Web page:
A year has passed since explosions rocked the Nord Stream pipelines, cutting off a major route for Russian gas exports to Europe and fuelling geopolitical tensions already at a fever pitch after Russia launched a full-scale invasion of Ukraine in February 2022.
However, despite official investigations in three countries, the question of who is responsible for the act of sabotage remains unanswered.
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Without hard evidence, many theories have emerged pointing the finger at Ukraine, Russia or the United States, all of which have denied involvement.
Here is what we know about the Nord Stream attack:
What happened to the Nord Stream pipelines?
On September 26, 2022, several underwater blasts ruptured three of the four pipelines comprising Nord Stream 1 and Nord Stream 2, spewing vast amounts of gas into the Baltic Sea near Bornholm, Denmark.
Russian energy giant Gazprom halted flows through Nord Stream 1, the main conduit for Russian natural gas to Germany, amid disputes over the war in Ukraine a month earlier.
The newly completed Nord Stream 2 twin pipelines never opened as Berlin pulled the plug on the project days before Russian troops entered Ukraine on February 24, 2022.
The 10-billion-euro ($10.6bn) Nord Stream 2 had long been opposed by Ukraine, the US and Eastern European countries which feared it would give Russia too much influence over Germany’s energy security.
Diplomatically sensitive investigations ongoing
The blasts occurred in the economic zones of Sweden and Denmark, so both countries launched investigations into the incident. So far, they say the explosions were deliberate, but they have yet to single out who was behind the blasts.
Germany also launched an investigation with federal prosecutors searching a yacht in January that might have been used to transport the explosives. They seized objects from the vessel and found traces of explosives.
They have refused to comment on media speculation that a team of five men and one woman chartered the Andromeda yacht from Rostock port to carry out the operation.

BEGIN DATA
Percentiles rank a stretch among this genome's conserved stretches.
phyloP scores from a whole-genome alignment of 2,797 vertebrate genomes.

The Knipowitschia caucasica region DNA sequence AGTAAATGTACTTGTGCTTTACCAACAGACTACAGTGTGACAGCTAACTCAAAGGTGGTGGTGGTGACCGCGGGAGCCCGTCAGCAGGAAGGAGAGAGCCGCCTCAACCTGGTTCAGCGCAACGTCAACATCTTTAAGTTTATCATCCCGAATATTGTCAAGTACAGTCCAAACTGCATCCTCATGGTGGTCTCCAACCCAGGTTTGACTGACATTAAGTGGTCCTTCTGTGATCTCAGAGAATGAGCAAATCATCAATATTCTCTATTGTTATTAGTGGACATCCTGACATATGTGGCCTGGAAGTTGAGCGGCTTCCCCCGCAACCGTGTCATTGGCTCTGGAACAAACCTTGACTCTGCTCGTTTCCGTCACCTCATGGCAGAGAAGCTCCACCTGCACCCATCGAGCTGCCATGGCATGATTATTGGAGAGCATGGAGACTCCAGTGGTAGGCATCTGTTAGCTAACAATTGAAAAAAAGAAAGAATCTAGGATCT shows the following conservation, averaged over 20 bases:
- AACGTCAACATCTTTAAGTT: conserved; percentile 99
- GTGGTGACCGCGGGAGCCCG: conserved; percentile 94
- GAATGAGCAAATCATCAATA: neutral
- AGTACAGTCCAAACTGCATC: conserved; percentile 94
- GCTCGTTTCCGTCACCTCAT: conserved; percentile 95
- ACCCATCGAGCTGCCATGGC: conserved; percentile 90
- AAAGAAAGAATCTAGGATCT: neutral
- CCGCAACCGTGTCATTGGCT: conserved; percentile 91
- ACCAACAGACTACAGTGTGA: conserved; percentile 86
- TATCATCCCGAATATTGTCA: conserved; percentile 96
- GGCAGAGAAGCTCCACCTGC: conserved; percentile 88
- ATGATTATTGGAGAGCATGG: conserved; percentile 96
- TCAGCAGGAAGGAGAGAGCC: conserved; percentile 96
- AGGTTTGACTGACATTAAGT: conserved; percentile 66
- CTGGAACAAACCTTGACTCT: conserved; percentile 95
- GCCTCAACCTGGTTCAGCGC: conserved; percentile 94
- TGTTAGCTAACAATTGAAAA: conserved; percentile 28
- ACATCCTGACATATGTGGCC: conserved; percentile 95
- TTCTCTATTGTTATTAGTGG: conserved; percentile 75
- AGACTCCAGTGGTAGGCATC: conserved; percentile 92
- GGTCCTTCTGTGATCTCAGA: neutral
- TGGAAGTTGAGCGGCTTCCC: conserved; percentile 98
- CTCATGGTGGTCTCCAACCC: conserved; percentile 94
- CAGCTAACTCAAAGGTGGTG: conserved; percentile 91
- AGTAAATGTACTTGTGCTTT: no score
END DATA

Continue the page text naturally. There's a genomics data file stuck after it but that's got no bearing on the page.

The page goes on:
“The identity of the perpetrators and their motives” remains the subject of ongoing investigations, Germany’s prosecution office told AFP news agency.
The fact all three countries have kept a tight lid on their investigations is unsurprising, according to analysts, given the potential diplomatic fallout of what they might uncover.
The theories: A pro-Ukrainian group, Russian naval ships, and a US plot
Investigative journalists have been carrying out their own research to solve the Nord Stream whodunnit, leading to sometimes sensational, if unconfirmed, reports.
Dutch military intelligence warned the CIA of a Ukrainian plan to blow up the pipelines three months before the attack, Dutch broadcaster NOS and Germany’s Die Zeit and ARD reported in June. The Washington Post made a similar claim.
Ukraine’s President Volodymyr Zelenskyy has repeatedly denied his country was behind the sabotage.
“I would never do that,” he told Germany’s Bild newspaper, adding he would “like to see proof”.
In March, The New York Times wrote that US officials had seen intelligence indicating a “pro-Ukrainian group” was responsible, without Zelenskyy’s knowledge.
German media have focused on the Andromeda, with reporters from Der Spiegel magazine and broadcaster ZDF recreating the journey they believe was made by the six-person crew.
According to their reporting, a forged passport used to hire the sailboat leads back to a Ukrainian soldier, while the charter fee was paid by a company registered in Poland with ties to a woman in Kyiv.
In June, The Wall Street Journal reported Germany was trying to match DNA samples found on the vessel “to at least one Ukrainian soldier”. The Journal also said evidence found in the investigation included data from Andromeda’s radio and navigation equipment, satellite and mobile phones, and Gmail accounts allegedly used by the perpetrators.
Danish media have reported a Russian naval vessel specialised in submarine operations, the SS-750, was photographed near the site of the blasts days before the attack.
US investigative journalist Seymour Hersh reported in February the US was behind the blasts and that Norway assisted. It was dismissed as “fiction” by the White House.
Was it a false flag operation?
Experts have not ruled out a “false flag” operation by Russia, with clues deliberately placed to pin the blame on Ukraine.
Andreas Umland, an analyst at the Stockholm Centre for Eastern European Studies, said he sees Russia as “the most likely” culprit.
Any suspected involvement by Kyiv in an attack on Europe’s energy infrastructure could threaten the support of allies, which would benefit Russia.
At the same time, the destroyed pipelines could help Gazprom avoid compensation claims for undelivered gas, even though the company was reluctant to keep the taps open before the blasts.
Moscow may have sought “to kill two birds with one stone”, Umland said.
The Kremlin has strongly denied responsibility.
Moscow blames the US
Russia has alleged the US was behind the attack, noting the sabotage “occurred after the repeated threats to the Nord Stream by the leadership of the United States”.
In March, Russian President Vladimir Putin dismissed the argument that Kyiv was behind the explosions, instead laying blame on the US.
“Who is interested? Theoretically, the United States is interested in stopping the supply of Russian energy to the European market and supplying volumes of its own,” he told an interviewer.
“Such an explosion, so powerful and at such depth, could only be conducted by experts backed by the entire potential of a state that has relevant technologies,” said Putin.